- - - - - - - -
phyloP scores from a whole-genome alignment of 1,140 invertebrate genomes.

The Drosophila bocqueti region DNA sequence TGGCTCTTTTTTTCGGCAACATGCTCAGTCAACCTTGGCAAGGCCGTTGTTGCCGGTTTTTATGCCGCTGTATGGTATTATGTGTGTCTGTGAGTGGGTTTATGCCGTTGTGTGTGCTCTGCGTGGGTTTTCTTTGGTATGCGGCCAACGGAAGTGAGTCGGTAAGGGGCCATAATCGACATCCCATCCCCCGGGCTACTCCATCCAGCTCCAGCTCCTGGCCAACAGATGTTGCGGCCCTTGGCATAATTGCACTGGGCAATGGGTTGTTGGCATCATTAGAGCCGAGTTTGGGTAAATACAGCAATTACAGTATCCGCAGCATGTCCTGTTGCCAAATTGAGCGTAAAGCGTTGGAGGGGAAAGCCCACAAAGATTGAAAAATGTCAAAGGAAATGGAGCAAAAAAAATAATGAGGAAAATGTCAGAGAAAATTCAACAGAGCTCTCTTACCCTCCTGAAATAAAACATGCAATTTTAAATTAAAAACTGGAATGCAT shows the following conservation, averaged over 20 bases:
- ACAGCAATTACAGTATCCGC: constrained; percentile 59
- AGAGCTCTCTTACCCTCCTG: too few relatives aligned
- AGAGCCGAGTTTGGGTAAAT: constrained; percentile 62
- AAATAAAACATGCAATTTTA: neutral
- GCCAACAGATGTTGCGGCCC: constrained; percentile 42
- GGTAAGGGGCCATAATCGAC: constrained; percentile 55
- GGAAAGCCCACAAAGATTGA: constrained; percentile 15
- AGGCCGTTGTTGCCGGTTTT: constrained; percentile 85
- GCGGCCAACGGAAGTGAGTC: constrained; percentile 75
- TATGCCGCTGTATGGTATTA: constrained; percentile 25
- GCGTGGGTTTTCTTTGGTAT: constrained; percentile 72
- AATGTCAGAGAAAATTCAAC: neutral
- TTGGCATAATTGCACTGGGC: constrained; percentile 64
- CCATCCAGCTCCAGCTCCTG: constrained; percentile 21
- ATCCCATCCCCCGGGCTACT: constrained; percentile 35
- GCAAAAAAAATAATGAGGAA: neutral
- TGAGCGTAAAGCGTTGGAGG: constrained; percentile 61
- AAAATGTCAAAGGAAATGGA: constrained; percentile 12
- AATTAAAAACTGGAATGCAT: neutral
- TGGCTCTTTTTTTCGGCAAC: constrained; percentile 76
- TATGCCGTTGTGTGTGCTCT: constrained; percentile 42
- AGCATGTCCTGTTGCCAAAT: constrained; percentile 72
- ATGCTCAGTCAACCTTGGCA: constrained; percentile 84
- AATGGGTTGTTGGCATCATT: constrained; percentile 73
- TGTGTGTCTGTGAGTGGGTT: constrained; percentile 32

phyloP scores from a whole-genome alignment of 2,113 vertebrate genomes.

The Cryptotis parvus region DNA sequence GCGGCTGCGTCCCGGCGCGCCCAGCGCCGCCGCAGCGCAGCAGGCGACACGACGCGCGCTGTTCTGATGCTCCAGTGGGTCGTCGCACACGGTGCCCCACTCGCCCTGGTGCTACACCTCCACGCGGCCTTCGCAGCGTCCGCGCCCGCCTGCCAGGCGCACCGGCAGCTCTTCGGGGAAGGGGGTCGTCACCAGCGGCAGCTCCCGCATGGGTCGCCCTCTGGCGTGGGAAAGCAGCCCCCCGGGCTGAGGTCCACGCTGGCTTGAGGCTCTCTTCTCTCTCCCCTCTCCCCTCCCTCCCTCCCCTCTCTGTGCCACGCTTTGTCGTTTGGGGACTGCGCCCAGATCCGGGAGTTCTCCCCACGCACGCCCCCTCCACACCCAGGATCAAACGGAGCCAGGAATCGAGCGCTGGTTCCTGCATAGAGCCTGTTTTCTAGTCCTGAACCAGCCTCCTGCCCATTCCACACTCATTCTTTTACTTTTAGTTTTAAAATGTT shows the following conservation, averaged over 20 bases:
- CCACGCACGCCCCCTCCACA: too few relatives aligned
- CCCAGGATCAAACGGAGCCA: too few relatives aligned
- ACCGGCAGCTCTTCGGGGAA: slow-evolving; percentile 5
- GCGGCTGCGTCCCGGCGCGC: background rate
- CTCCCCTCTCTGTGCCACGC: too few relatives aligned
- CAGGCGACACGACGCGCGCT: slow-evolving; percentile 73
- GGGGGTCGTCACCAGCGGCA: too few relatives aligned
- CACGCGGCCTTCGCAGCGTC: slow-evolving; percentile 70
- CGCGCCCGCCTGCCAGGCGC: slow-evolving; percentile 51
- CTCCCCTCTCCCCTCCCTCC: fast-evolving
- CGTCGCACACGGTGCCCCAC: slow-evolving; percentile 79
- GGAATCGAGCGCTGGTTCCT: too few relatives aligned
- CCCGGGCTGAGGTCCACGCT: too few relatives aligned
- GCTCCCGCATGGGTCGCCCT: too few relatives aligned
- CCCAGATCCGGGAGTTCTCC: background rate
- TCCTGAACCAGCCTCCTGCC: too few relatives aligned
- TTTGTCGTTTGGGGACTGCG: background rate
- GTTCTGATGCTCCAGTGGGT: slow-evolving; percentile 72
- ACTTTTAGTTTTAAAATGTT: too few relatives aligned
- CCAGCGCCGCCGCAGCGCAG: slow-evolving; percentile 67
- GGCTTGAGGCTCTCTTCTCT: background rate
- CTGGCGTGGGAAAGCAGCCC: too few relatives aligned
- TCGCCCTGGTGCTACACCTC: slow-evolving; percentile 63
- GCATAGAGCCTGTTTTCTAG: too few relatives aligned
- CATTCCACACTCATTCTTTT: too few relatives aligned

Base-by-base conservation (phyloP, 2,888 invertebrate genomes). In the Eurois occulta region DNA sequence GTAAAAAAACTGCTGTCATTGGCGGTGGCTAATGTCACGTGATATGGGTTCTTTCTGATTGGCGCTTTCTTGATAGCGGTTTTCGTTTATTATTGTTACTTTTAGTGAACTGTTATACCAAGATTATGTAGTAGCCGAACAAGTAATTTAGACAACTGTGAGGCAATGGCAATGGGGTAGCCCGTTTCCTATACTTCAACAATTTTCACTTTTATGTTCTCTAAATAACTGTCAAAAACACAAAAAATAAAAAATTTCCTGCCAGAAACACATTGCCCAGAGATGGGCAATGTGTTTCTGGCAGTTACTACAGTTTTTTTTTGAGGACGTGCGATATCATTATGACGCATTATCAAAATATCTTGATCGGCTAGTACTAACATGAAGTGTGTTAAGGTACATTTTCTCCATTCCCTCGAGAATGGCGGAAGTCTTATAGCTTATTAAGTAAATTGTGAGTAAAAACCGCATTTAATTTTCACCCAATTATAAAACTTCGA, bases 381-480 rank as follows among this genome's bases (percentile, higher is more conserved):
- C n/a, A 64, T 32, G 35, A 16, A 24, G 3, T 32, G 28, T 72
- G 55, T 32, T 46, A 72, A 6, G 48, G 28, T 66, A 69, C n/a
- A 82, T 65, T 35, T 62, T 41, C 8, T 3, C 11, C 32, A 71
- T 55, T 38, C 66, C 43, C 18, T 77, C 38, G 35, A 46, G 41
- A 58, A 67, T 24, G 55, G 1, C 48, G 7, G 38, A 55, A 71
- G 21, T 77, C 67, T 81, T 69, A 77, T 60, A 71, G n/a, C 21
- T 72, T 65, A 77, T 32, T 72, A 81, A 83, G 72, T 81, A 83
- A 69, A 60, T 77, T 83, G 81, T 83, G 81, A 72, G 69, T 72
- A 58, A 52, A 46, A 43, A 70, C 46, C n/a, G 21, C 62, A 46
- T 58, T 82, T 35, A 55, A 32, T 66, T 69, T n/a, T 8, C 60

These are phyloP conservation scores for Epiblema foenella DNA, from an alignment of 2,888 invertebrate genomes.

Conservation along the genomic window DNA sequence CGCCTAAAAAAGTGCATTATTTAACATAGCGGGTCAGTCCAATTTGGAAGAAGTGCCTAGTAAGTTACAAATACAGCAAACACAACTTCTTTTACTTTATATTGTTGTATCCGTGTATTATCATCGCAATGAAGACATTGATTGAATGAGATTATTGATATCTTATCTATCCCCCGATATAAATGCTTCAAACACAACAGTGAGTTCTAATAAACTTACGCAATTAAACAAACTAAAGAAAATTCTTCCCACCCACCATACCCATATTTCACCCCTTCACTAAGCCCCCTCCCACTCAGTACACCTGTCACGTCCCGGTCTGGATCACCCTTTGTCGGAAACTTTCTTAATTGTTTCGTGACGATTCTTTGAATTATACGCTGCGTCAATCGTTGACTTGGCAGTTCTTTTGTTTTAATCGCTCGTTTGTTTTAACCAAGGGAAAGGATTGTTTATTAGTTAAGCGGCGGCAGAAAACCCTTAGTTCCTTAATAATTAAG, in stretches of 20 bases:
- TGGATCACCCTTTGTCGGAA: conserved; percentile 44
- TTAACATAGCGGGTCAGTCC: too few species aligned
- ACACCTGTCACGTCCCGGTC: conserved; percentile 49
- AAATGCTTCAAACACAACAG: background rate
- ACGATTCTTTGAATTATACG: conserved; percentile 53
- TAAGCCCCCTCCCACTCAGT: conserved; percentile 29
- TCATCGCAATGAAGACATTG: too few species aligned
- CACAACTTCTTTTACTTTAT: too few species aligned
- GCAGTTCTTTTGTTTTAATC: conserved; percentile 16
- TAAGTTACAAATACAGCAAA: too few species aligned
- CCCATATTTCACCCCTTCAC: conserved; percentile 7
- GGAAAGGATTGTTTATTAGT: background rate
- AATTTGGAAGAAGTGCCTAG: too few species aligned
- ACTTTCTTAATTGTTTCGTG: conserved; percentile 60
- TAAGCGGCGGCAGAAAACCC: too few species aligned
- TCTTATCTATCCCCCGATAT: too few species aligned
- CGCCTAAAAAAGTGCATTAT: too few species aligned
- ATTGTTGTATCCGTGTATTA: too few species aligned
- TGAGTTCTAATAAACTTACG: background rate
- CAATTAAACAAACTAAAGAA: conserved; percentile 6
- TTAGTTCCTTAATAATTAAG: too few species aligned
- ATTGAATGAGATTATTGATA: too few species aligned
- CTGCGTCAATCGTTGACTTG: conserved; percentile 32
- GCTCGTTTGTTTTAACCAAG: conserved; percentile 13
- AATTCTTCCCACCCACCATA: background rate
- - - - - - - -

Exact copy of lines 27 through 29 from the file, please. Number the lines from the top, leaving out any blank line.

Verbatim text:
- TGTGTGTCTGTGAGTGGGTT: constrained; percentile 32

phyloP scores from a whole-genome alignment of 2,113 vertebrate genomes.

The Cryptotis parvus region DNA sequence GCGGCTGCGTCCCGGCGCGCCCAGCGCCGCCGCAGCGCAGCAGGCGACACGACGCGCGCTGTTCTGATGCTCCAGTGGGTCGTCGCACACGGTGCCCCACTCGCCCTGGTGCTACACCTCCACGCGGCCTTCGCAGCGTCCGCGCCCGCCTGCCAGGCGCACCGGCAGCTCTTCGGGGAAGGGGGTCGTCACCAGCGGCAGCTCCCGCATGGGTCGCCCTCTGGCGTGGGAAAGCAGCCCCCCGGGCTGAGGTCCACGCTGGCTTGAGGCTCTCTTCTCTCTCCCCTCTCCCCTCCCTCCCTCCCCTCTCTGTGCCACGCTTTGTCGTTTGGGGACTGCGCCCAGATCCGGGAGTTCTCCCCACGCACGCCCCCTCCACACCCAGGATCAAACGGAGCCAGGAATCGAGCGCTGGTTCCTGCATAGAGCCTGTTTTCTAGTCCTGAACCAGCCTCCTGCCCATTCCACACTCATTCTTTTACTTTTAGTTTTAAAATGTT shows the following conservation, averaged over 20 bases: